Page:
Steps to Prep:
  1. Pre-washed the fabric.  Washed these items separately, since I feared one or both of these might bleed the first time.  I tumbled dry on low, which is how I dry any of my cotton made clothes.
  2. Ironed the fabric.  Whew!  Now it looks like new again.  I was worried when I first pulled it out and it looked kinda ... well, crappy.
Here is my pattern, fabric and reference book (The Sew Everything Workshop):

Laying out the fabric for one side of the apron.  I always did the purple side first.  It was my "practice" side.  The black apron fabric is my "I'm cooking for company!" side.

Ready, Set ... Cut!

Wow, I have pieces of ... something.  These go together somehow, right?!

Time for my "I'm having company!" side.  At least I realized enough to make sure the pattern would face the correct direction!  Well, I was pretty certain I had it right.  I had a notion of which way it should go, and kept my fingers crossed.  It seemed to work for me!

Hmmm.... there's something extra here, and I can't quite put my finger on what it is that doesn't belong ...

My very first pockets.  I had to press in the edges all around and then stitch the top of the pockets before adding them to the project.

Here you can see my mistake -- I sewed the original stitches too far past the seam (original stitches are the zigzag ones).  So I then went back and carefully stitched around the edge.  I was pleased with the outcome, even if it was because I made a mistake.  Looks like I probably should have clipped that bottom left corner, though.  Funny how I didn't even notice until I looked at this picture!

Here's my do-over set of pockets. 

You can't see the stitching as well below because it's black on black.  I did the same thing that I did on the purple side (only on purpose, to make it match!).  The only difference is I first did the straight stitch along the side before adding the zigzag stitching.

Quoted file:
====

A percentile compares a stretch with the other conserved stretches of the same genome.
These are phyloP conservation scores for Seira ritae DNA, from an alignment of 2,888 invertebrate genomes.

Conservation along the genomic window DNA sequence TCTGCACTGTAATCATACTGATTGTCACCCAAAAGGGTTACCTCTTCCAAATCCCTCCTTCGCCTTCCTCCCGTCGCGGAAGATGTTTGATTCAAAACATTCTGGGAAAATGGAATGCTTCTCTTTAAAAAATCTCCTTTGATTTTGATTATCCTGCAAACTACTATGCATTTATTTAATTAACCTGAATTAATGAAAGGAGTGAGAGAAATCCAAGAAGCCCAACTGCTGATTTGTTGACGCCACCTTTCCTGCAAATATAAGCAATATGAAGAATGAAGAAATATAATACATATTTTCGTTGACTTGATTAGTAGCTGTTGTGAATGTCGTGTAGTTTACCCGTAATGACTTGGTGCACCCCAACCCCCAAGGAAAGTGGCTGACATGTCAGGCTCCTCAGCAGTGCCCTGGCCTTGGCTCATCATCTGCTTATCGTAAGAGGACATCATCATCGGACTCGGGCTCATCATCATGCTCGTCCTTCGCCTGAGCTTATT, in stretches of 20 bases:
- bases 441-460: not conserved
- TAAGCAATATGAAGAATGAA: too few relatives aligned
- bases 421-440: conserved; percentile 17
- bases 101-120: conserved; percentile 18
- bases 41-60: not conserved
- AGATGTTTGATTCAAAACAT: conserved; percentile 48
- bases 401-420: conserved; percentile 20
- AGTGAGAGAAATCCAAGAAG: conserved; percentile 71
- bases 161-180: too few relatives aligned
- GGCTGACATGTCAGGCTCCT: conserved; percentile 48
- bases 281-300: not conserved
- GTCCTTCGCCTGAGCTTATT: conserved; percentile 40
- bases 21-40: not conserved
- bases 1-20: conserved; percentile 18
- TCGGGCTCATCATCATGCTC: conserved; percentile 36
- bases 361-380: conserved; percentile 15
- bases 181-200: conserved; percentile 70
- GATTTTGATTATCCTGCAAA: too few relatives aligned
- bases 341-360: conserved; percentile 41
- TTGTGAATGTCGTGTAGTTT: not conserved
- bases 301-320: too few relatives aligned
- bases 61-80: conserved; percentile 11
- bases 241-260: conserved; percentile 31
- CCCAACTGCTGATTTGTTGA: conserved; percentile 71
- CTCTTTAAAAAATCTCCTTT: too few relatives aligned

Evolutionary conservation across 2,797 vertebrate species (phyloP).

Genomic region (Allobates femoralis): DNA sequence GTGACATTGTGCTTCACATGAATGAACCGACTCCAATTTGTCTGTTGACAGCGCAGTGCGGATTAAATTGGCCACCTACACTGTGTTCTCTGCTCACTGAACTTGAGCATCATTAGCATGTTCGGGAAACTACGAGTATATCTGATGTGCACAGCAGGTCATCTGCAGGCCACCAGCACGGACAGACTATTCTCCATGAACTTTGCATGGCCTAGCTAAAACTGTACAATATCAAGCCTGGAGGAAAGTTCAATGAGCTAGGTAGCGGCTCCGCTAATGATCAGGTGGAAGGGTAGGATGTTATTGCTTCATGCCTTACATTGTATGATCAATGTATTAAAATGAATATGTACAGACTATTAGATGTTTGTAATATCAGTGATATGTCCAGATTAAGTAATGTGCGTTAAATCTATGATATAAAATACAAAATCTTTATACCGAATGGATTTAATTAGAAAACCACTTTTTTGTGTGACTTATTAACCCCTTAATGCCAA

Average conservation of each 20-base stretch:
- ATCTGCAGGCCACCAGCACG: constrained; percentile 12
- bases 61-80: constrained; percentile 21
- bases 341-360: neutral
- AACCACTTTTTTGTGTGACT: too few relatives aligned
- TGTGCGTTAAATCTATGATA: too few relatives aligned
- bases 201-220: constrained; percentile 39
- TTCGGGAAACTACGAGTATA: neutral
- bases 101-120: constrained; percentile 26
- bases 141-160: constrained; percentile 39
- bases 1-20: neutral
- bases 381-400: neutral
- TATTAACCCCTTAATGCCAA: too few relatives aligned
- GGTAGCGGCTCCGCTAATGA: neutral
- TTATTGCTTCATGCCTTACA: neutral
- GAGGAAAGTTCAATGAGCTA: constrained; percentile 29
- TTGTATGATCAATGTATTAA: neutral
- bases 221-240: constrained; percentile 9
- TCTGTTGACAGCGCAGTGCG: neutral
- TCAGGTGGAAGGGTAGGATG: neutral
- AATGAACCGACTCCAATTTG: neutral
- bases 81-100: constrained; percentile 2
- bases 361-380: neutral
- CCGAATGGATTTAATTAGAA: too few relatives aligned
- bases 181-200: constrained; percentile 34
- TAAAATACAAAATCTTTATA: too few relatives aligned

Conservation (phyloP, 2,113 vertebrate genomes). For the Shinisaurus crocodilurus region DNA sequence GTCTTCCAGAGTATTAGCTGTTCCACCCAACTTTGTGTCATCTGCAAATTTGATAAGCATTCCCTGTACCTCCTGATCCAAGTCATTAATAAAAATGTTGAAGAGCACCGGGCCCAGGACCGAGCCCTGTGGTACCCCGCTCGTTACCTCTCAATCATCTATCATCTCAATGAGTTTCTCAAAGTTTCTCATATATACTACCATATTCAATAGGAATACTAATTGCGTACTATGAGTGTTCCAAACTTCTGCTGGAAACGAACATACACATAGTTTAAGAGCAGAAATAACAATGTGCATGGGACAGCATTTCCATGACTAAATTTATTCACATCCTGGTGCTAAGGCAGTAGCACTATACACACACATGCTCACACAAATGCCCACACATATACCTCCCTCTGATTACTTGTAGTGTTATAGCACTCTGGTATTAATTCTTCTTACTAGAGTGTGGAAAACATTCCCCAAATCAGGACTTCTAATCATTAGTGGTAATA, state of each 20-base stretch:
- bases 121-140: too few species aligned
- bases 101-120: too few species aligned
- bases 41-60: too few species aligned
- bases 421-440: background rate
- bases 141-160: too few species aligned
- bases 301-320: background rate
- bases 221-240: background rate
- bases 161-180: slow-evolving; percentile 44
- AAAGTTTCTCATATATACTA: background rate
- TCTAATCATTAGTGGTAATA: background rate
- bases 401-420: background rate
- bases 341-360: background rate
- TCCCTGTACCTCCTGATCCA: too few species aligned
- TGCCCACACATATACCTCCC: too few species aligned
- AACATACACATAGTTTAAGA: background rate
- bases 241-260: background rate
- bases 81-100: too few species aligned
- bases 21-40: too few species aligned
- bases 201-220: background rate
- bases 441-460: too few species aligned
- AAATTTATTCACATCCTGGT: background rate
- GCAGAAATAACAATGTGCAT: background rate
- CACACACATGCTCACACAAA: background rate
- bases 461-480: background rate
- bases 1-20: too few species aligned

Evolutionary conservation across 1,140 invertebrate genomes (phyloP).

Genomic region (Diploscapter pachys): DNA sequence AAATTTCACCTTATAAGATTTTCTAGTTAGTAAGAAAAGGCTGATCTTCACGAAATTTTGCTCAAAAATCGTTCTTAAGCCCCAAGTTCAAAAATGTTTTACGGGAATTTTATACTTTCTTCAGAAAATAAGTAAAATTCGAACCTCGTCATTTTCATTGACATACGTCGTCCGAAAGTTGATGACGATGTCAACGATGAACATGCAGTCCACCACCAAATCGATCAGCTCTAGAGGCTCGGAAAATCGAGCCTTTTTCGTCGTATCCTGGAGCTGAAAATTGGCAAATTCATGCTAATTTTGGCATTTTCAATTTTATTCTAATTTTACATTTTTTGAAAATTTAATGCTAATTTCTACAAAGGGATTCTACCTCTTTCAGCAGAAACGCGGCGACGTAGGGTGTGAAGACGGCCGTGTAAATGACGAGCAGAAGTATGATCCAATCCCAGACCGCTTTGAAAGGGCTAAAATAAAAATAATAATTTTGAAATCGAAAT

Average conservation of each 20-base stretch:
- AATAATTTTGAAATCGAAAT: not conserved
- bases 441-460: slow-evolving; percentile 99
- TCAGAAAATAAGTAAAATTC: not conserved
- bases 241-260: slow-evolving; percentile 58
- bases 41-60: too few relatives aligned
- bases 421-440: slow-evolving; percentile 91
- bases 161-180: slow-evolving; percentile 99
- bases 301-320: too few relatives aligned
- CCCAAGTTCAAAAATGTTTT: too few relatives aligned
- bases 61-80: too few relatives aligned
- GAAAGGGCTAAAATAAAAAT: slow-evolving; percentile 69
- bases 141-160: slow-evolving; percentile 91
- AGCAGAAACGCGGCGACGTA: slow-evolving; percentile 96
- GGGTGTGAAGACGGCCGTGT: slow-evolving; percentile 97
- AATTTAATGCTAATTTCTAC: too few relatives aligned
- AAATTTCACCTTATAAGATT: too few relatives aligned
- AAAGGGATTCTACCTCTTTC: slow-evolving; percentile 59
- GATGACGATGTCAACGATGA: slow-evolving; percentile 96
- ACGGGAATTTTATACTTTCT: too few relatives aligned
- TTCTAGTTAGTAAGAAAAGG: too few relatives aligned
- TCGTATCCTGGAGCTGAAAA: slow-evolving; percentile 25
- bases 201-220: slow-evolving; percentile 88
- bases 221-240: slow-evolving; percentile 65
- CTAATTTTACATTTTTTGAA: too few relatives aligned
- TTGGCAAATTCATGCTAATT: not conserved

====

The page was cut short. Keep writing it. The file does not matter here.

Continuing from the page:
At this point in the project I had just sewn the ties together.  I then had to figure out how to turn them right side out with just the tops left open.  This proved to be quite a challenge until I finally figured out a method.  The method involved putting my finger in the tie and gripping it with the tip, then pulling the fabric with the other hand.  Since I knew I wouldn't be able to explain this well enough, I shot a quick video while doing it.  Not that it's very helpful, but hopefully it will give you an idea.

And here's another lesson learned.  Turns out I accidentally clipped the seam while trimming the end. The end result was having two open ends!  Oops!  I didn't bother turning it back inside out.  Instead I just nonchalantly stitched the end together and then pretended not to notice on the finished project.

And here are my completed ties, black on one side and purple on the other.  This was a very exciting point for me, because it was the first item that actually resembled something -- the rest were all in pieces.

Yikes, this was scary.  What was this thing called a yoke, and how exactly was it supposed to fit into my project?  Turns out the yoke was the piece that went behind my neck, and it was to be attached to each front piece of the apron.  To make matters worse, I somehow thought that I had to pin all layers of fabric together -- so I initially pinned both fabrics together into a six piece jumble.  Luckily I re-read the instructions and realized my blunder before sewing.  It was much more manageable as a three piece jumble! 

I sewed the yoke to the purple fabric, and then sewed the black yoke to the black fabric.  Then it was finally time to sew the two together.  At this point it was both scary and exciting.  This was make it or break it, and I was up to the challenge.  Note how the ties are actual inside the two pieces.  Here is where I almost messed up.  It was so foreign to me that I should sew something inside that I almost completely screwed this one up.  Unfortunately, I did not realize the same with the hook on the back of the yoke and had to fix that later.

The final instructions were to finish it off with some topstiching.  Here I did have a few issues -- I had to find a stitch that would look good on both the front and the back of the fabric.  After trying out many different stitches, I chose the one below.  I also learned a very good tip -- to load the purple thread into the bottom and the black thread on top.  This totally eliminated the dilemma I was having -- which color to choose for the topstitching.  I didn't have to choose at all!
My favorite (do-over) side.  I really wish I had put on some makeup and had my hair done, but at this point it was close to midnight, so I chose to bare all for sake of an immediate photo. 
Wrap Front Apron  (Mary Mulari Designs)

Here is my "starter" side.  This is the side I will use while saving the black side from stains.  A few minor imperfections, but overall I'm quite happy with the result of my very first sewing project!
Wrap Front Apron  (Mary Mulari Designs)